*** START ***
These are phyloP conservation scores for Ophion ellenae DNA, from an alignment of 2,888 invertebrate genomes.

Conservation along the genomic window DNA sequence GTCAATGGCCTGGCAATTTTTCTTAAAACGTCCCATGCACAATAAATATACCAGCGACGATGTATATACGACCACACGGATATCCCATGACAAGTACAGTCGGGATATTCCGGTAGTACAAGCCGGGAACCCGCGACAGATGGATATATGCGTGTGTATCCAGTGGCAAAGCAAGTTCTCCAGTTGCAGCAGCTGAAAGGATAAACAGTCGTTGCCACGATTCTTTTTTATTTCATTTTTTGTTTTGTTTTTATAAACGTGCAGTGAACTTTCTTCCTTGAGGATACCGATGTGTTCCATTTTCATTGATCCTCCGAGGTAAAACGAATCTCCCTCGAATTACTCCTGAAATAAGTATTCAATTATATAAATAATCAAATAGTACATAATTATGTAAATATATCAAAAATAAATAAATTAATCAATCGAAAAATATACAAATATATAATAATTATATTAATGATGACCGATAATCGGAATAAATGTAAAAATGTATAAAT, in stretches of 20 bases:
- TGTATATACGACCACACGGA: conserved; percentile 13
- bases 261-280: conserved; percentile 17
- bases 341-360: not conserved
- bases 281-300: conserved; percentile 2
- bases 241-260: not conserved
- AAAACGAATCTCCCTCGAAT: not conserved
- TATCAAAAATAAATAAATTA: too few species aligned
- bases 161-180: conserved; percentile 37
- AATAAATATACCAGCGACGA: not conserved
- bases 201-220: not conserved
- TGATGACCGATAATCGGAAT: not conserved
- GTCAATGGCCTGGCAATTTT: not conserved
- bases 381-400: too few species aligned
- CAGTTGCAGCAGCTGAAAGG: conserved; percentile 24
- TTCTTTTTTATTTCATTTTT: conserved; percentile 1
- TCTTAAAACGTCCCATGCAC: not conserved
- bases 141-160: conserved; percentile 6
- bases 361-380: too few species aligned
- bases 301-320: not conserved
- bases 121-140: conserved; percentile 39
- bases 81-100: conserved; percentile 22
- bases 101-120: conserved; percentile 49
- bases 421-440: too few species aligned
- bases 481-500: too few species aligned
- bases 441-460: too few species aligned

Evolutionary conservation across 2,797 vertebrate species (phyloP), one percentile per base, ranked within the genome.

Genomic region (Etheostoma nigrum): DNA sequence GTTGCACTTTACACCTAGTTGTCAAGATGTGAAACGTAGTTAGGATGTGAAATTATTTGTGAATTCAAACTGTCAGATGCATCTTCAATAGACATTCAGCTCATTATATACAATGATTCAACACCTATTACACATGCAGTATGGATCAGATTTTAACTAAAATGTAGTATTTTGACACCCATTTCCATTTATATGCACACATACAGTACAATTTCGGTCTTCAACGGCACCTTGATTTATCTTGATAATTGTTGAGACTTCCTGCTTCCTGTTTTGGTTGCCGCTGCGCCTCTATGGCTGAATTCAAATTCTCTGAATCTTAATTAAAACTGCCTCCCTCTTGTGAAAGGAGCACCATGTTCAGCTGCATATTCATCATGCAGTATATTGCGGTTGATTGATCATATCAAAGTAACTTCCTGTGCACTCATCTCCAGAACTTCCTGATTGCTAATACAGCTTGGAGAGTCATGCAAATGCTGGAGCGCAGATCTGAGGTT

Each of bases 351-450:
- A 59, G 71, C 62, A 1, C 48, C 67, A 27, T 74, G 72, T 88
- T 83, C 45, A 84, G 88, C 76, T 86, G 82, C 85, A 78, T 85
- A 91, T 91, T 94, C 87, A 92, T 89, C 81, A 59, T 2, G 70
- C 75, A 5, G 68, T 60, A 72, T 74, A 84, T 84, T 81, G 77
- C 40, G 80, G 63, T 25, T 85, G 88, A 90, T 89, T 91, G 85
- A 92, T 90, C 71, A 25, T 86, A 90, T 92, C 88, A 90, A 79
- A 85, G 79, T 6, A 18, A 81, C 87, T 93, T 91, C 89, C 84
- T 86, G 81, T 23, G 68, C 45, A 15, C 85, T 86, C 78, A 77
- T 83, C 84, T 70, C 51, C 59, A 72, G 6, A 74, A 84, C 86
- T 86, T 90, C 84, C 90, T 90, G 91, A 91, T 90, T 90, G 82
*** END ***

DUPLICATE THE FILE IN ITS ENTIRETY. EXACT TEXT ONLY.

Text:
These are phyloP conservation scores for Ophion ellenae DNA, from an alignment of 2,888 invertebrate genomes.

Conservation along the genomic window DNA sequence GTCAATGGCCTGGCAATTTTTCTTAAAACGTCCCATGCACAATAAATATACCAGCGACGATGTATATACGACCACACGGATATCCCATGACAAGTACAGTCGGGATATTCCGGTAGTACAAGCCGGGAACCCGCGACAGATGGATATATGCGTGTGTATCCAGTGGCAAAGCAAGTTCTCCAGTTGCAGCAGCTGAAAGGATAAACAGTCGTTGCCACGATTCTTTTTTATTTCATTTTTTGTTTTGTTTTTATAAACGTGCAGTGAACTTTCTTCCTTGAGGATACCGATGTGTTCCATTTTCATTGATCCTCCGAGGTAAAACGAATCTCCCTCGAATTACTCCTGAAATAAGTATTCAATTATATAAATAATCAAATAGTACATAATTATGTAAATATATCAAAAATAAATAAATTAATCAATCGAAAAATATACAAATATATAATAATTATATTAATGATGACCGATAATCGGAATAAATGTAAAAATGTATAAAT, in stretches of 20 bases:
- TGTATATACGACCACACGGA: conserved; percentile 13
- bases 261-280: conserved; percentile 17
- bases 341-360: not conserved
- bases 281-300: conserved; percentile 2
- bases 241-260: not conserved
- AAAACGAATCTCCCTCGAAT: not conserved
- TATCAAAAATAAATAAATTA: too few species aligned
- bases 161-180: conserved; percentile 37
- AATAAATATACCAGCGACGA: not conserved
- bases 201-220: not conserved
- TGATGACCGATAATCGGAAT: not conserved
- GTCAATGGCCTGGCAATTTT: not conserved
- bases 381-400: too few species aligned
- CAGTTGCAGCAGCTGAAAGG: conserved; percentile 24
- TTCTTTTTTATTTCATTTTT: conserved; percentile 1
- TCTTAAAACGTCCCATGCAC: not conserved
- bases 141-160: conserved; percentile 6
- bases 361-380: too few species aligned
- bases 301-320: not conserved
- bases 121-140: conserved; percentile 39
- bases 81-100: conserved; percentile 22
- bases 101-120: conserved; percentile 49
- bases 421-440: too few species aligned
- bases 481-500: too few species aligned
- bases 441-460: too few species aligned

Evolutionary conservation across 2,797 vertebrate species (phyloP), one percentile per base, ranked within the genome.

Genomic region (Etheostoma nigrum): DNA sequence GTTGCACTTTACACCTAGTTGTCAAGATGTGAAACGTAGTTAGGATGTGAAATTATTTGTGAATTCAAACTGTCAGATGCATCTTCAATAGACATTCAGCTCATTATATACAATGATTCAACACCTATTACACATGCAGTATGGATCAGATTTTAACTAAAATGTAGTATTTTGACACCCATTTCCATTTATATGCACACATACAGTACAATTTCGGTCTTCAACGGCACCTTGATTTATCTTGATAATTGTTGAGACTTCCTGCTTCCTGTTTTGGTTGCCGCTGCGCCTCTATGGCTGAATTCAAATTCTCTGAATCTTAATTAAAACTGCCTCCCTCTTGTGAAAGGAGCACCATGTTCAGCTGCATATTCATCATGCAGTATATTGCGGTTGATTGATCATATCAAAGTAACTTCCTGTGCACTCATCTCCAGAACTTCCTGATTGCTAATACAGCTTGGAGAGTCATGCAAATGCTGGAGCGCAGATCTGAGGTT

Each of bases 351-450:
- A 59, G 71, C 62, A 1, C 48, C 67, A 27, T 74, G 72, T 88
- T 83, C 45, A 84, G 88, C 76, T 86, G 82, C 85, A 78, T 85
- A 91, T 91, T 94, C 87, A 92, T 89, C 81, A 59, T 2, G 70
- C 75, A 5, G 68, T 60, A 72, T 74, A 84, T 84, T 81, G 77
- C 40, G 80, G 63, T 25, T 85, G 88, A 90, T 89, T 91, G 85
- A 92, T 90, C 71, A 25, T 86, A 90, T 92, C 88, A 90, A 79
- A 85, G 79, T 6, A 18, A 81, C 87, T 93, T 91, C 89, C 84
- T 86, G 81, T 23, G 68, C 45, A 15, C 85, T 86, C 78, A 77
- T 83, C 84, T 70, C 51, C 59, A 72, G 6, A 74, A 84, C 86
- T 86, T 90, C 84, C 90, T 90, G 91, A 91, T 90, T 90, G 82